Thursday, July 17, 2014

3 By Flannery O'Connor: Wise Blood / A Good Man Is Hard to Find / The Violent Bear It Away by Flannery O'Connor

3 By Flannery O'Connor: Wise Blood / A Good Man Is Hard to Find / The Violent Bear It Away3 By Flannery O'Connor: Wise Blood / A Good Man Is Hard to Find / The Violent Bear It Away by Flannery O'Connor
My rating: 5 of 5 stars

If I had read this book in high school, I would have finished it thinking, "Wow. Well, at least this sort of thing doesn't happen anymore, because we're thankfully beyond religious fundamentalism."

Then I moved to southern Alabama to go to college, where all of O'Connor's character types are living, breathing people then and today. For literary purposes, some of their traits are exaggerated-- but not terribly. I had a literature professor my freshman year, before I'd had enough cultural exposure there, try to explicate "Southern grotesque," and I'm sure we read an O'Connor short story as part of that concept. It was not until I lived and worked among rural Southern people that the deeply-rooted mindsets about which she wrote became living, breathing entities. The intellectuals, the violence, the squaring-off between urban and rural people, the fear-based religious zealotry, and the young people trying to decide on which side they stand while not realizing that the choice has been made for them: all of them are real.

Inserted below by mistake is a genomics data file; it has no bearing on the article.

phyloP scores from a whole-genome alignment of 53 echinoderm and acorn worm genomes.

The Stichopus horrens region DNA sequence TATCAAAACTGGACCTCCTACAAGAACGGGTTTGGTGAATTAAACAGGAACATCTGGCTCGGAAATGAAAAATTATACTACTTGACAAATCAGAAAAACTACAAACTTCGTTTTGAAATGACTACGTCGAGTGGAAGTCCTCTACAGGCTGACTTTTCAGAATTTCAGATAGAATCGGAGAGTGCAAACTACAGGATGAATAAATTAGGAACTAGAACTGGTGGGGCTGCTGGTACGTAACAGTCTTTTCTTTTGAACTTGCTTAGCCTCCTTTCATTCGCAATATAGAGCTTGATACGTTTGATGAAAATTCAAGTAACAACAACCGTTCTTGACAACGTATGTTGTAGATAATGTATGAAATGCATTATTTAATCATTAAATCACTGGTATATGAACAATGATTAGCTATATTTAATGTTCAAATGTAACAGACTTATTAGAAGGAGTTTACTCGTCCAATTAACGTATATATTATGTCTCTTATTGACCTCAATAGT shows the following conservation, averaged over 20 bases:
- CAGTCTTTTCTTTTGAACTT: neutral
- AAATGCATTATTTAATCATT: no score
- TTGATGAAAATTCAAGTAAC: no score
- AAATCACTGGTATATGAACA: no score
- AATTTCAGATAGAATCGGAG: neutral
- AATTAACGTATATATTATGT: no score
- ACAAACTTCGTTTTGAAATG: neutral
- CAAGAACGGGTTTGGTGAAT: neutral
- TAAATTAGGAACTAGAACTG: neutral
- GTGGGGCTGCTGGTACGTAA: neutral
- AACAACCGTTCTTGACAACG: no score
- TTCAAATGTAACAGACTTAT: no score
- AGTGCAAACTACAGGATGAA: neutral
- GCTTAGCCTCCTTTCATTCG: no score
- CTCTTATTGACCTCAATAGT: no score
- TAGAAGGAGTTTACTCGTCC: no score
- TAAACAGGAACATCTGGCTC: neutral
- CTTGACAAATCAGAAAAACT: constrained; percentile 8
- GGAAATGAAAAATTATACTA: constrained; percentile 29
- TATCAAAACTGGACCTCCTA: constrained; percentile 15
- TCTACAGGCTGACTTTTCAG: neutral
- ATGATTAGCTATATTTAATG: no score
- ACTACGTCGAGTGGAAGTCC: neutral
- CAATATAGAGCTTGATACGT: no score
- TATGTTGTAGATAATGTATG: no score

I live in a different part of the South now, and reading O'Connor's three longer works and short stories brought the dawning of my realization back to me. She writes as an enlightened native, and people who have not wrestled with these angels may not understand the archetypes or the significance of the struggle. But if you want to know what goes on down those sunny, dusty dirt roads in the rural South, these works will explain the old mindsets and the new. In this world, a well-raised person is just as likely to beat, rape, and murder as someone raised among criminals, and he's likely to have a plausible reason for doing so.

O'Connor wrote this in the mid-20th century, so you'll encounter some racial language that is part of its times and highly offensive now.

It's not a long book, and the shorter stories are quickly read, but this book takes a long time to digest and none of it is easy going. I would recommend having lighter fare for when you need to take a break. You'll finish with a profound recognition and understanding of a highly misunderstood corner of our nation.



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